One of first people to establish such a link was the 16th century Jesuit missionary João Rodriguez who claimed that the Japanese and Chinese were the Lost Tribes. He would later go back on this theory in his book Historia da Igreja do Japão which claimed that the Japanese were actually descended from the Koreans. This would not deter others from trying to establish links. In the 19th century a  Scottish, former herring farmer turned missionary called Nicholas McLeod, claimed in his publication, Epitome of the ancient history of Japan, that the Japanese aristocracy and priestly caste were descendants of the Lost Tribe and that the legend of Emperor Jimmu (the first Emperor according to legend) was an adaption of the story of Moses leading the Israelites out of Egypt. Such theories, written by missionaries, have a tendency to ignore Japanese social structures and acted as more of an attempt to explain the advanced state of the Japanese or Chinese civilizations. In the 19th century in particular it was used as a convenient explanation for Japan’s rapid modernization from a feudal nation to a rival of the Western powers.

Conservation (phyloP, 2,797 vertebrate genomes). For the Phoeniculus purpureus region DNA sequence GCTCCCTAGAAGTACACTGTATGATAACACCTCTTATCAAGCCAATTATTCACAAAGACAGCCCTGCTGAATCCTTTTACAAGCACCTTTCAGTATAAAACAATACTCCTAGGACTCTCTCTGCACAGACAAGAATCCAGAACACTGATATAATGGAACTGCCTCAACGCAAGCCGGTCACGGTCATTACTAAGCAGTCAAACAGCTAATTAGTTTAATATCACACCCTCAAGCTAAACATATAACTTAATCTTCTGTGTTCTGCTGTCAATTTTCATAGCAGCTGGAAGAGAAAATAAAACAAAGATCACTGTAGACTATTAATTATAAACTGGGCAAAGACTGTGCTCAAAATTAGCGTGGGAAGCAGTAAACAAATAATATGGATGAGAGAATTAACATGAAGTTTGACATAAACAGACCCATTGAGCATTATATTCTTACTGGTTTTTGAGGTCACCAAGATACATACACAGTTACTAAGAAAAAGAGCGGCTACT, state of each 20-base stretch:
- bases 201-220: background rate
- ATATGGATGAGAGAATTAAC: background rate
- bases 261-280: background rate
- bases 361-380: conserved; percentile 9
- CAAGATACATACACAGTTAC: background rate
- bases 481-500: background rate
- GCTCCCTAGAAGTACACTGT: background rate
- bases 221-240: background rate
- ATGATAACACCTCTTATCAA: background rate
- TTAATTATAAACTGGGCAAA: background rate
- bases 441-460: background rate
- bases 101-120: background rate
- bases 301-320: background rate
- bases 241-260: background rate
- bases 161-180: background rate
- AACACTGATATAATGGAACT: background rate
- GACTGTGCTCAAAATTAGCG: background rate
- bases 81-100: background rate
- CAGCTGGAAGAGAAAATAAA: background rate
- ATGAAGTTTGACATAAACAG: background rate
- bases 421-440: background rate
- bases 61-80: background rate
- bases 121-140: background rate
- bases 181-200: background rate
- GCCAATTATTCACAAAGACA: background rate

These theories were always largely ignored by the Japanese themselves until relatively recently when Japanese Christians looked into it. Their arguments are more convincing but are more interesting if viewed as anthropological coincidence. Arimasa Kubo, a Japanese Christian and Biblical scholar, points to an interesting ceremony at a Shinto shrine in Nagano prefecture. The shrine in question is Suwa-Taisha which has a unique ceremony that takes place on the 15th April every year. The shrine sits in front of a mountain called Moriya. During the festival to honour the god of Moriya a boy is taken up the mountain and tied to a post. A priest symbolically prepares to sacrifice the boy until a messenger (another priest) comes to tell him to stop. After this a deer is sacrificed in the boys place. Kubo draws parallels between this and the story of Abraham and Isaac from Genesis down to the name of the mountain (in Genesis this takes place on Mt Moriah). Kubo also points to the fact that animal sacrifice, let alone human sacrifice, is not a particularly Shinto practice. This does not of course present any proof of Jewish influences in Japanese folk religion but the similarities are more interesting for that. At this time I have not managed to find out the origins of this unusual ritual aside from those who claim it comes from Judaism (none of them academics).